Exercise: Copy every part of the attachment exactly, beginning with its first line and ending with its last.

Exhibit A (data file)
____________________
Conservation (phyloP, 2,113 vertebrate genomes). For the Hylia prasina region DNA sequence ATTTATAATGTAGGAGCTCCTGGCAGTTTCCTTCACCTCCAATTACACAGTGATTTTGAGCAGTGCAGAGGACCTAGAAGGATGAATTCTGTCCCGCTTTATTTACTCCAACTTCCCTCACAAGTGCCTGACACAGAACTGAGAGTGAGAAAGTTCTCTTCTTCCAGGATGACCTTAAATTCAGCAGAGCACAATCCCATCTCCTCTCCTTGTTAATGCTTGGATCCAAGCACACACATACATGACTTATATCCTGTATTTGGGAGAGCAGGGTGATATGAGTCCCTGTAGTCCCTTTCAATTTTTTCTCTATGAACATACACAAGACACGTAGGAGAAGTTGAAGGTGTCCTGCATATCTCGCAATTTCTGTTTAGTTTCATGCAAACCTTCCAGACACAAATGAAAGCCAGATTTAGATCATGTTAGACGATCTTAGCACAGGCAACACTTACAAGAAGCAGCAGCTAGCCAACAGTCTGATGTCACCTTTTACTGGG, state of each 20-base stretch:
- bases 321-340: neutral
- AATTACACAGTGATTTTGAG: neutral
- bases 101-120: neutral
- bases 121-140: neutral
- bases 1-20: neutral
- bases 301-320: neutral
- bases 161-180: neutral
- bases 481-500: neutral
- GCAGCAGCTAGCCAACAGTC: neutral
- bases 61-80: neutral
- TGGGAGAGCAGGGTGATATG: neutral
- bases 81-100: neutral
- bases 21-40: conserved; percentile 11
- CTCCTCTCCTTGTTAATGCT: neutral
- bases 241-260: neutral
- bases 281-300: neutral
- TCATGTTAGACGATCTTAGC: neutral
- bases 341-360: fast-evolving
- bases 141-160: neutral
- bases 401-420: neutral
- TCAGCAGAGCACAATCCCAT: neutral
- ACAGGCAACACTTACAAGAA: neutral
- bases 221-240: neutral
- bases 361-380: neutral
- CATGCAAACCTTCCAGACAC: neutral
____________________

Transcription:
Conservation (phyloP, 2,113 vertebrate genomes). For the Hylia prasina region DNA sequence ATTTATAATGTAGGAGCTCCTGGCAGTTTCCTTCACCTCCAATTACACAGTGATTTTGAGCAGTGCAGAGGACCTAGAAGGATGAATTCTGTCCCGCTTTATTTACTCCAACTTCCCTCACAAGTGCCTGACACAGAACTGAGAGTGAGAAAGTTCTCTTCTTCCAGGATGACCTTAAATTCAGCAGAGCACAATCCCATCTCCTCTCCTTGTTAATGCTTGGATCCAAGCACACACATACATGACTTATATCCTGTATTTGGGAGAGCAGGGTGATATGAGTCCCTGTAGTCCCTTTCAATTTTTTCTCTATGAACATACACAAGACACGTAGGAGAAGTTGAAGGTGTCCTGCATATCTCGCAATTTCTGTTTAGTTTCATGCAAACCTTCCAGACACAAATGAAAGCCAGATTTAGATCATGTTAGACGATCTTAGCACAGGCAACACTTACAAGAAGCAGCAGCTAGCCAACAGTCTGATGTCACCTTTTACTGGG, state of each 20-base stretch:
- bases 321-340: neutral
- AATTACACAGTGATTTTGAG: neutral
- bases 101-120: neutral
- bases 121-140: neutral
- bases 1-20: neutral
- bases 301-320: neutral
- bases 161-180: neutral
- bases 481-500: neutral
- GCAGCAGCTAGCCAACAGTC: neutral
- bases 61-80: neutral
- TGGGAGAGCAGGGTGATATG: neutral
- bases 81-100: neutral
- bases 21-40: conserved; percentile 11
- CTCCTCTCCTTGTTAATGCT: neutral
- bases 241-260: neutral
- bases 281-300: neutral
- TCATGTTAGACGATCTTAGC: neutral
- bases 341-360: fast-evolving
- bases 141-160: neutral
- bases 401-420: neutral
- TCAGCAGAGCACAATCCCAT: neutral
- ACAGGCAACACTTACAAGAA: neutral
- bases 221-240: neutral
- bases 361-380: neutral
- CATGCAAACCTTCCAGACAC: neutral